N-retinylidene-N-retinylethanolamine (A2E) is the main hydrophobic fluorophore of RPE lipofuscin which is generated from all-trans-retinal [4]. A2E plays the role of a photosensitizer that generates singlet oxygen and peroxide upon exposure to blue light [5]. Our previous study confirmed that A2E and blue light stimuli caused cytotoxicity in RPEs. Moreover, these RPEs exhibited the increase of two major endoplasmic reticulum (ER) stress molecules, glucose-related protein 78 (GRP78) and C/EBP homologous protein (CHOP), suggesting the activation of ER stress in blue light-induced damage of A2E-laden RPEs [6].

Autophagy is a highly conserved “self-eating” mechanism in eukaryotic cells for degrading and recycling cytoplasmic components via the lysosomal degradation pathway [7]. The initiation of autophagic process includes the formation of phagophores which generally expand into double membrane vacuoles termed autophagosomes. Autophagosomes sequester cellular materials as cargo and then fuse with lysosomes to degrade the contents [8]. Many forms of biochemical and pathological stress can induce autophagy. The proper activation of autophagy can remove harmful cellular components and damaged organelles to restore intracellular homeostasis [9]. However, the age-related impairment of autophagy can cause cells to become overwhelmed by the aggregation of damaged proteins and organelles, which has been reported to be associated with many degenerative and age-related disorders such as AMD [10, 11].

GRP78 as a protective molecular chaperone initiates the unfolded protein response (UPR) to help refold proteins during ER stress [12]. In recent years, it has been recognized to be involved in stress-induced autophagy regulation [13]. Thus, we speculate that GRP78 may regulate the autophagic pathway under ER stress in blue light-induced damage of A2E-containing RPEs. In current study, we found that the activation of ER stress-related cell death caused by A2E and blue light damage in RPEs. GRP78-autophagy pathway is a potential mechanism for RPEs survival under ER stress. Our results high light the importance of GRP78 in regulating autophagy and suggest that it could be a possible strategy for treating RPE-derived retinal degenerative disorders.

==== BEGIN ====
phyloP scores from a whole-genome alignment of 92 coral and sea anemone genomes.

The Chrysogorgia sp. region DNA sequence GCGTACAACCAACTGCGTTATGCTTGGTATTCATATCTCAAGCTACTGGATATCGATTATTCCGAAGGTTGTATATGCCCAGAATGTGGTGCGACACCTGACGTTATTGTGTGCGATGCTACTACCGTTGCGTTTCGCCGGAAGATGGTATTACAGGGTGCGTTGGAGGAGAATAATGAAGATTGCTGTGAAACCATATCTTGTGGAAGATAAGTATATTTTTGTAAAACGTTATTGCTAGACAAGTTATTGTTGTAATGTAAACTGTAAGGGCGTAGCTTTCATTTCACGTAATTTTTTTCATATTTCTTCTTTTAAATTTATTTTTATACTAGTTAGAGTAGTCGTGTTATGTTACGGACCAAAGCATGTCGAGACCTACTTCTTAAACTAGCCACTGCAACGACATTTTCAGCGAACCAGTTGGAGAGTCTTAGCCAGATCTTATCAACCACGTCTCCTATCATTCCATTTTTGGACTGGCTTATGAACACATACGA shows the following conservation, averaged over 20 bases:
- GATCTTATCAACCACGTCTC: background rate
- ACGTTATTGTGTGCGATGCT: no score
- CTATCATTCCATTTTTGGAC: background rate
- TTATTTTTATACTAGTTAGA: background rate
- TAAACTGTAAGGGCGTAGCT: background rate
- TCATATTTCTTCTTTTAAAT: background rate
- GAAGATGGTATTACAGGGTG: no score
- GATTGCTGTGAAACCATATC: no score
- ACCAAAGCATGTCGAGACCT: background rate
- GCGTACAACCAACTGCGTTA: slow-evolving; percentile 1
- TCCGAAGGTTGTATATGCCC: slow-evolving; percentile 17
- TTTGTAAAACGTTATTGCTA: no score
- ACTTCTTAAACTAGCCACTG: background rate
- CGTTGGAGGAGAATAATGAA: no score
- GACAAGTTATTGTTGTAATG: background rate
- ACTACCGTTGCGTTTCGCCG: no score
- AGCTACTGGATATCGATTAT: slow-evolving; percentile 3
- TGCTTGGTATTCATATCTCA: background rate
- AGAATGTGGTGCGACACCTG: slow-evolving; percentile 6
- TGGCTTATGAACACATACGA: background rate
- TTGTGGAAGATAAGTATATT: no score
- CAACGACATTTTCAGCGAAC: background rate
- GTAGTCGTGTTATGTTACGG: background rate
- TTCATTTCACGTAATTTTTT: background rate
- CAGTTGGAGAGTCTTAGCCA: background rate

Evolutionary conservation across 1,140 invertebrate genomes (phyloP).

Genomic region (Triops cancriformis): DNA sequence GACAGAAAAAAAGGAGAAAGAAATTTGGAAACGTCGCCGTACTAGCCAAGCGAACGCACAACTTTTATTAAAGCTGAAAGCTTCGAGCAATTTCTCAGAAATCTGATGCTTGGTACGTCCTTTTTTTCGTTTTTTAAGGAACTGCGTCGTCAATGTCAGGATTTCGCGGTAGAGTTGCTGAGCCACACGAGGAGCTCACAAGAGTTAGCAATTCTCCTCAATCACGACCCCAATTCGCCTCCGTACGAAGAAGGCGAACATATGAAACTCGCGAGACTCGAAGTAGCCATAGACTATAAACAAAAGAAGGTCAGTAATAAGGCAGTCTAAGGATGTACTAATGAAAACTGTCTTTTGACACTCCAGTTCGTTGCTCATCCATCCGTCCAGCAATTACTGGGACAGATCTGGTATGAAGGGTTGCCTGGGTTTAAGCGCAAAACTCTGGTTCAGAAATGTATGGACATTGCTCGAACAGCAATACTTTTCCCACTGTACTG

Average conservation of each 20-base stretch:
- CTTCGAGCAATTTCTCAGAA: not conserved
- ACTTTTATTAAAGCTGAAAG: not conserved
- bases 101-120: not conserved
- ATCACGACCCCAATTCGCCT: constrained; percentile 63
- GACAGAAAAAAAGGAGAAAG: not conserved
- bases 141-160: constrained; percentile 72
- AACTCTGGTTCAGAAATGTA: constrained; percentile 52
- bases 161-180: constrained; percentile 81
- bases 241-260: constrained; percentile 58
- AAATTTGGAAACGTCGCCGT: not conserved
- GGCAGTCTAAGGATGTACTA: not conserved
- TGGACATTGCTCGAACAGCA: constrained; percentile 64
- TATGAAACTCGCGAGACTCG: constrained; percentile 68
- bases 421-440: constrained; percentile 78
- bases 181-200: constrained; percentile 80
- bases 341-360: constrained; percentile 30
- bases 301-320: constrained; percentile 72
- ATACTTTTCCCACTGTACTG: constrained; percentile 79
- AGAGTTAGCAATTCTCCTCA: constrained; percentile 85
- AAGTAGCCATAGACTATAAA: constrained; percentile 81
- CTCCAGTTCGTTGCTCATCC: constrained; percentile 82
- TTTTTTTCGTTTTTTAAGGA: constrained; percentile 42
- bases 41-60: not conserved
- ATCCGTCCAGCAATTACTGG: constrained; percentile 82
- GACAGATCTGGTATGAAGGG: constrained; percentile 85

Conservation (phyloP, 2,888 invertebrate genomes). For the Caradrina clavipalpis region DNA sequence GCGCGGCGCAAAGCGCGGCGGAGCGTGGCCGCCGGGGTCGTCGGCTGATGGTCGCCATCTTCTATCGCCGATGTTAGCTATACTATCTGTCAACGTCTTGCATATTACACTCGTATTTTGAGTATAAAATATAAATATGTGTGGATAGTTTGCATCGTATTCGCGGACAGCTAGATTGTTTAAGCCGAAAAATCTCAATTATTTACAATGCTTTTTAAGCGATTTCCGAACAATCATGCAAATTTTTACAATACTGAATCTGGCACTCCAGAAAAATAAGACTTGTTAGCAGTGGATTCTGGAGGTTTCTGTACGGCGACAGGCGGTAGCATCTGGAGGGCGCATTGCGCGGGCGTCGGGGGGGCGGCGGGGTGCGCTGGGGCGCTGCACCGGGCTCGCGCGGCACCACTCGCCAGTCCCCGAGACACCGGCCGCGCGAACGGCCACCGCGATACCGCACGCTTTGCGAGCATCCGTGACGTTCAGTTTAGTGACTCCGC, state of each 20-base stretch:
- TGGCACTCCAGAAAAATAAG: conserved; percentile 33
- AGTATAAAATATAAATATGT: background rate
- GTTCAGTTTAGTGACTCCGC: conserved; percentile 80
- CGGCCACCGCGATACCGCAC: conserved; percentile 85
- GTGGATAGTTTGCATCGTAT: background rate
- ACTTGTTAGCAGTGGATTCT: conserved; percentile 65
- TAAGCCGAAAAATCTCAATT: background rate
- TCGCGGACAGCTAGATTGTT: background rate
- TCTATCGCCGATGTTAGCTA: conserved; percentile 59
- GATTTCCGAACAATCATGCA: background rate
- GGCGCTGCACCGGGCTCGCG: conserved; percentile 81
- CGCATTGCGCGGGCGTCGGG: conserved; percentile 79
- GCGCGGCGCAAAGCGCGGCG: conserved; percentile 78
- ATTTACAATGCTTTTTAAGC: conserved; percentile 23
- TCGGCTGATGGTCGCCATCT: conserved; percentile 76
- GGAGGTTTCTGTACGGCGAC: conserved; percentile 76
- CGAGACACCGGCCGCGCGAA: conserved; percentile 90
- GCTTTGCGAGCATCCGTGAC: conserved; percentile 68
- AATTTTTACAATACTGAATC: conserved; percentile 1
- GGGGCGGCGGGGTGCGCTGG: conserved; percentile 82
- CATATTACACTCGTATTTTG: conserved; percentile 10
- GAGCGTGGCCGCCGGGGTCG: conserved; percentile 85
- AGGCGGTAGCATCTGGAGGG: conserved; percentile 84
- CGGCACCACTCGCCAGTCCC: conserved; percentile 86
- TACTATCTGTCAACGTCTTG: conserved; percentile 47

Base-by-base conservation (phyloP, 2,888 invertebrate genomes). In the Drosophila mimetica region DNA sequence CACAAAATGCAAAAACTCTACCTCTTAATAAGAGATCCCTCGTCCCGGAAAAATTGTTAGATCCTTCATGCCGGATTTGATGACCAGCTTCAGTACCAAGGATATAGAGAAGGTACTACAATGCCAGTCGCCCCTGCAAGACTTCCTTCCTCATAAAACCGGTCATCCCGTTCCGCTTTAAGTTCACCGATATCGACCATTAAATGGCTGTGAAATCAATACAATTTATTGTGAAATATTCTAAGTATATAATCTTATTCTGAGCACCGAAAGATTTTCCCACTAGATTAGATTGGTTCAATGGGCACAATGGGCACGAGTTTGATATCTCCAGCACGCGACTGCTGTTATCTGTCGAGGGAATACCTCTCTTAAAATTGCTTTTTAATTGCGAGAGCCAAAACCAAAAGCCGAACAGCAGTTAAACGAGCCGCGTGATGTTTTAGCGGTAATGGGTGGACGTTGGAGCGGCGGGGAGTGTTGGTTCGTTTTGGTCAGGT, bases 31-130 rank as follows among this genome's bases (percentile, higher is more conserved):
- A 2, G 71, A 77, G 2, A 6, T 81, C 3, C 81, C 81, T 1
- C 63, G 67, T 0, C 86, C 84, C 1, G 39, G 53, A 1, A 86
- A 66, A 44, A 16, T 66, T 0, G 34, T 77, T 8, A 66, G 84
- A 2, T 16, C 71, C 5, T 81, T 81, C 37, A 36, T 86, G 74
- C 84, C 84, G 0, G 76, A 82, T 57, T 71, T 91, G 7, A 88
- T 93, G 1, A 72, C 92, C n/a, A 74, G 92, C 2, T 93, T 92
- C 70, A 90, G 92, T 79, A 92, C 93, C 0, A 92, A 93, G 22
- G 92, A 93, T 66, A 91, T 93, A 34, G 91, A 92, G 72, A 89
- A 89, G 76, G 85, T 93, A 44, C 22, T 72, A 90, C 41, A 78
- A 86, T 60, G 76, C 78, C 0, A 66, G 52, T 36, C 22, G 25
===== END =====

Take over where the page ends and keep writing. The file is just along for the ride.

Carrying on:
Methods

RPEs culture

ARPE-19 cells (American Type Culture Collection, Manassas, VA, USA) at passages 12, absent of endogenous A2E were cultivated under 37 °C humidified 5% CO2 circumstance in Dulbecco’s modified Eagle’s/ Ham’s F12 medium (DMEM/F12; Invitrogen, Grand Island, NY, USA) containing 10% fetal bovine serum (FBS), 100 U/ml penicillin and 100 μg/ml streptomycin, as previously described [6]. The RPEs were delivered in different culture plates based on each experiment’s requirement. When achieving confluence, RPEs were transferred to serum-free medium for another 24 h before accepting treatments.

A2E synthesis and treatment paradigm

A2E was prepared from 100 mg all-trans-retinal (Sigma Aldrich, St. Louis, MO, USA) and 9.5 mg ethanolamine in 2 ml ethanol as previously described [14]. A2E was stored in dimethyl sulfoxide (DMSO) at 25 mM in the dark under − 80 °C.